The result of that internal struggle was the splitting of the test – Hanban would go on to administer the HSK abroad, and BLCU within China. After five years of testing, Hanban eventually won over and the HSK tests it used for foreign candidates are now administered within China, now affectionately known as the “new” HSK exam.
In their own words, the new HSK test is “designed after consulting experts in teaching Chinese as a foreign language, linguistics, psychology and pedagogy, and based on investigating and understanding the current status quo with teaching Chinese to foreigners, retaining the better qualities of the old HSK test, the new HSK test was designed.”
So what’s the difference between the old and the new HSK?
If I have to sum it up, I’d say that the new HSK is easier than the old HSK!
The old HSK test was often criticised for being impractical and using too many esoteric words. So the new test, now with practicality as its major focus, contains less of these uncommon words – which is why it’s easier.
New test formats have been introduced, grading system re-designed, and writing has a much heavier weighting in the new test.
Another thing worth mentioning is that the new HSK also spans smaller vocabulary lists than the old one. Compare the equivalent grades of Basic, Intermediate and Advanced levels of the old HSK at 3000, 5000 and 8000 words to the Levels 4, 5, 6 of the new HSK at 1200, 2500 and 5000 words.
You might also be interested in would be the conversion chart between the old HSK and new HSK grades.
You can see that here.
Who grades the HSK Tests?
After candidates complete the test papers, these are then mailed back (or if online, submitted) to Beijing for grading in the HSK headquarters. That’s the reason why it takes so long for the results to arrive – the test centers which administer the tests do not grade the test papers.
What if I fail the HSK Test? Can I retake it?
There are no ramifications if you fail…and certainly, you can retake it as many times as you wish.
For how long is my HSK certificate valid?
The HSK certificate is valid indefinitely.
However, for academic purposes, it is valid for two years from the date the exam was taken. So if you’re applying for a Chinese university, your HSK certificate will only be good for two years.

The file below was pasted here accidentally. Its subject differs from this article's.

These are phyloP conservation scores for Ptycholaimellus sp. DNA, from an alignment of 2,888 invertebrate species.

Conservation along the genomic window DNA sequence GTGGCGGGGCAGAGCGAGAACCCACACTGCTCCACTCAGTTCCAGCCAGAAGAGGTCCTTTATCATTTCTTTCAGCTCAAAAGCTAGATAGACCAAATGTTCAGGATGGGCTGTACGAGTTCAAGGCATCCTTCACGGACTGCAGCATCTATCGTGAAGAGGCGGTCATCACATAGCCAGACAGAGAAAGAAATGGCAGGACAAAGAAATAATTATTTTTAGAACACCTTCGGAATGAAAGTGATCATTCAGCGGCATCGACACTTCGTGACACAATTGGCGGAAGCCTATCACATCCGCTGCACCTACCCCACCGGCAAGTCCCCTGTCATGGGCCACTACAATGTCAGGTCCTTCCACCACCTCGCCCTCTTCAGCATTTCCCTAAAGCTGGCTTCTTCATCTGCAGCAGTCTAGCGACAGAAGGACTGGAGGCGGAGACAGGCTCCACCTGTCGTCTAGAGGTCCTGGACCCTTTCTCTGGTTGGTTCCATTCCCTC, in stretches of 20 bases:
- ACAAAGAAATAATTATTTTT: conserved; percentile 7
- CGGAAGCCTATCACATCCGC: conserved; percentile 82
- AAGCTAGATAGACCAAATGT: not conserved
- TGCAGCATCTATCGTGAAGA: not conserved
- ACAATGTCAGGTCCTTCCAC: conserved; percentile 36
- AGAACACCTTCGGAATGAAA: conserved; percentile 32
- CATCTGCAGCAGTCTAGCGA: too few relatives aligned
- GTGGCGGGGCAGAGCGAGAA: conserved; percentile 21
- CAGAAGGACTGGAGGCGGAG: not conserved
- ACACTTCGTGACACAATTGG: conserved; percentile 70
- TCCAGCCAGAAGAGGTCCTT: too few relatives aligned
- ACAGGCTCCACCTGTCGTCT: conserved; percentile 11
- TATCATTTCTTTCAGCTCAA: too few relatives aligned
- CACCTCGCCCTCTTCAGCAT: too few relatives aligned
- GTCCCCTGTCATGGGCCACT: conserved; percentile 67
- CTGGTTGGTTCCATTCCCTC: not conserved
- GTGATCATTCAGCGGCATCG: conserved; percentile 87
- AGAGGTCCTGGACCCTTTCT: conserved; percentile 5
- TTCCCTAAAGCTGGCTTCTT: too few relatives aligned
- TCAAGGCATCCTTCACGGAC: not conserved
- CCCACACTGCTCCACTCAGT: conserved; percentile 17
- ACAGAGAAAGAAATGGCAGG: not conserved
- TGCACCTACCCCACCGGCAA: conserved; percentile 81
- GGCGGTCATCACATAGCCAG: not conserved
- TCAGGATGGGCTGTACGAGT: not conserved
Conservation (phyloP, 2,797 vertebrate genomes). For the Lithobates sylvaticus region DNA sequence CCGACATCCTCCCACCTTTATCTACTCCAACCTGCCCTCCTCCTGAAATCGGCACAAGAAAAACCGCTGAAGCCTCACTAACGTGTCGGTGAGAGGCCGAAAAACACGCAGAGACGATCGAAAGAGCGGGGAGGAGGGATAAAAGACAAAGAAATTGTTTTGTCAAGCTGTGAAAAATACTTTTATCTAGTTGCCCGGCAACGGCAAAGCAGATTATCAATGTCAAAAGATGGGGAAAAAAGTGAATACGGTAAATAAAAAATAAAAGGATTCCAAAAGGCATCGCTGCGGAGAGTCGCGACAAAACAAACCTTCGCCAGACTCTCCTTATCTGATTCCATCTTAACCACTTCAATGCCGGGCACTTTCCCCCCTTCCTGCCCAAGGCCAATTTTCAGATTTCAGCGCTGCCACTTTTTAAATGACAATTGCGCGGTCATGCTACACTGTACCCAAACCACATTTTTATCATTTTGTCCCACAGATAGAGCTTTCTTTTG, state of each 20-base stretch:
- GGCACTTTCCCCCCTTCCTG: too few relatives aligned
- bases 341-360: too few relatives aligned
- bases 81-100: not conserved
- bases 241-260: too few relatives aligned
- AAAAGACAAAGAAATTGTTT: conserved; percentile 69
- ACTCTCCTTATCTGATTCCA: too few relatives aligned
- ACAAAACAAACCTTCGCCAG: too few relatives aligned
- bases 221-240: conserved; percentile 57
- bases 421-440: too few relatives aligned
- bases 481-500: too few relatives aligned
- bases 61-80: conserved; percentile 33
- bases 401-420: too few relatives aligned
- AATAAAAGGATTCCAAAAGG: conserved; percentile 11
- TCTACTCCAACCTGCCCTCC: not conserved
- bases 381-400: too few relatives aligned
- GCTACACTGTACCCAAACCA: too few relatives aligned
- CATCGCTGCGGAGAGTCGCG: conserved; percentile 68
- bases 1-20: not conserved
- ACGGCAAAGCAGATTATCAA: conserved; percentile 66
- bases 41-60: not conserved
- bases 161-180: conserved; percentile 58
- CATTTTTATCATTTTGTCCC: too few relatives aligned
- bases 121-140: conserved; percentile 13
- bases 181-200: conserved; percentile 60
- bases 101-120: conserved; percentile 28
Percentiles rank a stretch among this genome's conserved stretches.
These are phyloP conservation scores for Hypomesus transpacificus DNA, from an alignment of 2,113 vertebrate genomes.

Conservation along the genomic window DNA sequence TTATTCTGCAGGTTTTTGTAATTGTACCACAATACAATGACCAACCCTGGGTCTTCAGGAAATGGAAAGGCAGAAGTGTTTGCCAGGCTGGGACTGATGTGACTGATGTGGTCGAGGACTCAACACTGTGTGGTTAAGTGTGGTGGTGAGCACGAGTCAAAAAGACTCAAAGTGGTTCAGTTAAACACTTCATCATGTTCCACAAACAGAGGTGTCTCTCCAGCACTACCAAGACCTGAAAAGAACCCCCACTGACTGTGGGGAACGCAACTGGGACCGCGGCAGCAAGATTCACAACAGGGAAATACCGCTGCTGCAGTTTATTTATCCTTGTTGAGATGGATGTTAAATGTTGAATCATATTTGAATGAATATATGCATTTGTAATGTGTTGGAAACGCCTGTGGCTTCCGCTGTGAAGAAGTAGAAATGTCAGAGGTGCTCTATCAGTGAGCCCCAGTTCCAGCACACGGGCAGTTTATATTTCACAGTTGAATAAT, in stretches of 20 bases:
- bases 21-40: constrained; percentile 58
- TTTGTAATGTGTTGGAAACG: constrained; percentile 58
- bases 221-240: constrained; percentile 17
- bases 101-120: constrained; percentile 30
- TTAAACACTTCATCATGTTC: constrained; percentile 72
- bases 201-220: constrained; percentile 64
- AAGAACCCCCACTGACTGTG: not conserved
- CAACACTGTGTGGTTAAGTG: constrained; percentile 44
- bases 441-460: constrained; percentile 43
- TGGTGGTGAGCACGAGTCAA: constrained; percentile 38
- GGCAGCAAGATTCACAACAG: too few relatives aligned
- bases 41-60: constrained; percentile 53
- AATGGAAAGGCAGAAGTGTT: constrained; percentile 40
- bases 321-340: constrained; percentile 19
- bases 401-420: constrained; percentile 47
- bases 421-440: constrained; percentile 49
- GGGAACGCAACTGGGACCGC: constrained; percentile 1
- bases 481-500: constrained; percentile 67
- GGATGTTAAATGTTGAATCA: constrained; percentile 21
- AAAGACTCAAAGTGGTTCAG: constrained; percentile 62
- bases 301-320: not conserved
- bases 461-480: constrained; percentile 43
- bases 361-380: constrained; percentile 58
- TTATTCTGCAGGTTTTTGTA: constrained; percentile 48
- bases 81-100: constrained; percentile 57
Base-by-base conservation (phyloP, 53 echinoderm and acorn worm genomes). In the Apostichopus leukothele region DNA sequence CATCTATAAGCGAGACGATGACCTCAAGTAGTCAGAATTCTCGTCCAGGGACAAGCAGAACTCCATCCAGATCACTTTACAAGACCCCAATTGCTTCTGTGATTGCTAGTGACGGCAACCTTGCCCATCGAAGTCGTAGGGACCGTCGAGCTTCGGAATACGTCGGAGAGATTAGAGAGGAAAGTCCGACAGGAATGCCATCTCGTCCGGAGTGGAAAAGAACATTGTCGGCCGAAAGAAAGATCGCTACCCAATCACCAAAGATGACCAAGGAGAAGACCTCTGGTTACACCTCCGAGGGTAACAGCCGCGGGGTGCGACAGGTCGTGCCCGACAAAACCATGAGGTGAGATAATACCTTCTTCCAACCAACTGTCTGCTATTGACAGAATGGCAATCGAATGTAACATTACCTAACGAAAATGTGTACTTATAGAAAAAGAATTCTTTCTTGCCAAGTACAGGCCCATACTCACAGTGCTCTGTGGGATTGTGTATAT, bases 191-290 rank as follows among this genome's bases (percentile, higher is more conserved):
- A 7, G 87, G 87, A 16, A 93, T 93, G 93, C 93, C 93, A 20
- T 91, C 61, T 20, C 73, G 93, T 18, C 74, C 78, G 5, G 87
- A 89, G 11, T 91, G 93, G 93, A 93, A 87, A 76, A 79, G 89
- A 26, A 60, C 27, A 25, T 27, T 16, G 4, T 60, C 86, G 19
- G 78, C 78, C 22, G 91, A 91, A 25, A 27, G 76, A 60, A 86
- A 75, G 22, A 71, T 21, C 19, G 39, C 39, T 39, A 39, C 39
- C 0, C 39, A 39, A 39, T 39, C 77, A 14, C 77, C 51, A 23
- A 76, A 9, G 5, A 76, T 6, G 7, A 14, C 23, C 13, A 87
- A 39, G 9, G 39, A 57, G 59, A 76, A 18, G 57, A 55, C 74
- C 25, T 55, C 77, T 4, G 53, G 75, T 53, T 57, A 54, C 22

How do HSK levels compare to the CEFR proficiency levels?
Hanban claims that the HSK levels have a one to one correspondence to the CEFR (Common European Framework of Reference for Languages) levels, HSK’s Levels 1 – 6 to CEFR’s A1 (Beginner) – C2 (Mastery).
However, there has been dispute over this claim, for instance, the Fachverband Chinesisch in Germany (an organisation similar to the Confucius Institute) thinks that the Level 6 of HSK is only equivalent to a B2 level in the CEFR.
I happen to agree with this.
In my opinion, levels C1 or C2 are really near-native, if not native levels of proficiency in a language. As an example, a person who has attained a C2 level of proficiency “Can understand with ease virtually everything heard or read. Can summarise information from different spoken and written sources, reconstructing arguments and accounts in a coherent presentation. Can express him/herself spontaneously, very fluently and precisely, differentiating finer shades of meaning even in more complex situations.”
Unfortunately, the HSK test seems to be sorely lacking in the last statement, especially the second half of the clause “differentiating finer shades of meaning even in more complex situations”. In order to do that, you would need to be relatively well read, and the level of reading that is tested in the Level 6 tests seem to fall short of testing this particular standard.
To top that off, I also consider 5,000 words to be a low estimate of the vocabulary needed to be considered at a “near native” or native level. For starters, no emphasis is placed on areas like idiomatic expressions and sophisticated vocabulary.
Anyway, that’s about it for the HSK Test FAQ’s!
With all the technical details out of the way, we’ve saved the best for last – our editors’ picks for some of the best HSK resources for exam preparation – stay tuned for our final installment in the series – Part V: Top 54 Resources to Help You Prepare for the HSK!